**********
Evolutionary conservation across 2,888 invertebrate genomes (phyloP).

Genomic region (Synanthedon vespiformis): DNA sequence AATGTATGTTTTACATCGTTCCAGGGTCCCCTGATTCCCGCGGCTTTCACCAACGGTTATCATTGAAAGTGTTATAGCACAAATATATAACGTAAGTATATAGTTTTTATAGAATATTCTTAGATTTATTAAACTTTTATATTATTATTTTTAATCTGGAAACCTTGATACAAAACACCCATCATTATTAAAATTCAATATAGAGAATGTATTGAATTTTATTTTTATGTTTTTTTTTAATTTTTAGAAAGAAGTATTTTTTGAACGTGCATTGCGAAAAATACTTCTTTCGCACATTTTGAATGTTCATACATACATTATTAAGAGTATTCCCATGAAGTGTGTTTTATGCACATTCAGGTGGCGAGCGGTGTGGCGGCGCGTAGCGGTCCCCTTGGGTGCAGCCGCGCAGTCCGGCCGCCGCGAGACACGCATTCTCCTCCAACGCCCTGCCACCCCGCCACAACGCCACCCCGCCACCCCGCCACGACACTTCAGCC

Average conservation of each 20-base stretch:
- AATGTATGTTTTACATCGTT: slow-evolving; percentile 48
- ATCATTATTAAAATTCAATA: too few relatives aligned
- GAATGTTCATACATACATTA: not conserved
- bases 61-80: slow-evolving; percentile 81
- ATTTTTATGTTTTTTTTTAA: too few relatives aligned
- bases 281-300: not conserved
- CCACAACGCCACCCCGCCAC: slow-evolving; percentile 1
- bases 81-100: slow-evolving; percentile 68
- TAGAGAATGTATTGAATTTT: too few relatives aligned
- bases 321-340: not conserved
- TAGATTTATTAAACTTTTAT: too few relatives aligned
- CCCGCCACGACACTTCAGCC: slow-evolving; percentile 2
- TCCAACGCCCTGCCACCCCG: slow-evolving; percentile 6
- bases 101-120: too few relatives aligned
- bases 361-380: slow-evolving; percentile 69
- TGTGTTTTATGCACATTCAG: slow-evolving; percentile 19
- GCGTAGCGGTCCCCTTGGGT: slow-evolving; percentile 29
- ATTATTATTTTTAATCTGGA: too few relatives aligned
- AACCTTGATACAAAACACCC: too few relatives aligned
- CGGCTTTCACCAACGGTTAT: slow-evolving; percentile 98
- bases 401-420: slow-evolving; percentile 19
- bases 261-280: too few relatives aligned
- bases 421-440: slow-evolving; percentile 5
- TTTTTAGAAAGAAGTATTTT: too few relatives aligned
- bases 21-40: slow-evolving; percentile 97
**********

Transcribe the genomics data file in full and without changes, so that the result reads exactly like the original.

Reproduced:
Evolutionary conservation across 2,888 invertebrate genomes (phyloP).

Genomic region (Synanthedon vespiformis): DNA sequence AATGTATGTTTTACATCGTTCCAGGGTCCCCTGATTCCCGCGGCTTTCACCAACGGTTATCATTGAAAGTGTTATAGCACAAATATATAACGTAAGTATATAGTTTTTATAGAATATTCTTAGATTTATTAAACTTTTATATTATTATTTTTAATCTGGAAACCTTGATACAAAACACCCATCATTATTAAAATTCAATATAGAGAATGTATTGAATTTTATTTTTATGTTTTTTTTTAATTTTTAGAAAGAAGTATTTTTTGAACGTGCATTGCGAAAAATACTTCTTTCGCACATTTTGAATGTTCATACATACATTATTAAGAGTATTCCCATGAAGTGTGTTTTATGCACATTCAGGTGGCGAGCGGTGTGGCGGCGCGTAGCGGTCCCCTTGGGTGCAGCCGCGCAGTCCGGCCGCCGCGAGACACGCATTCTCCTCCAACGCCCTGCCACCCCGCCACAACGCCACCCCGCCACCCCGCCACGACACTTCAGCC

Average conservation of each 20-base stretch:
- AATGTATGTTTTACATCGTT: slow-evolving; percentile 48
- ATCATTATTAAAATTCAATA: too few relatives aligned
- GAATGTTCATACATACATTA: not conserved
- bases 61-80: slow-evolving; percentile 81
- ATTTTTATGTTTTTTTTTAA: too few relatives aligned
- bases 281-300: not conserved
- CCACAACGCCACCCCGCCAC: slow-evolving; percentile 1
- bases 81-100: slow-evolving; percentile 68
- TAGAGAATGTATTGAATTTT: too few relatives aligned
- bases 321-340: not conserved
- TAGATTTATTAAACTTTTAT: too few relatives aligned
- CCCGCCACGACACTTCAGCC: slow-evolving; percentile 2
- TCCAACGCCCTGCCACCCCG: slow-evolving; percentile 6
- bases 101-120: too few relatives aligned
- bases 361-380: slow-evolving; percentile 69
- TGTGTTTTATGCACATTCAG: slow-evolving; percentile 19
- GCGTAGCGGTCCCCTTGGGT: slow-evolving; percentile 29
- ATTATTATTTTTAATCTGGA: too few relatives aligned
- AACCTTGATACAAAACACCC: too few relatives aligned
- CGGCTTTCACCAACGGTTAT: slow-evolving; percentile 98
- bases 401-420: slow-evolving; percentile 19
- bases 261-280: too few relatives aligned
- bases 421-440: slow-evolving; percentile 5
- TTTTTAGAAAGAAGTATTTT: too few relatives aligned
- bases 21-40: slow-evolving; percentile 97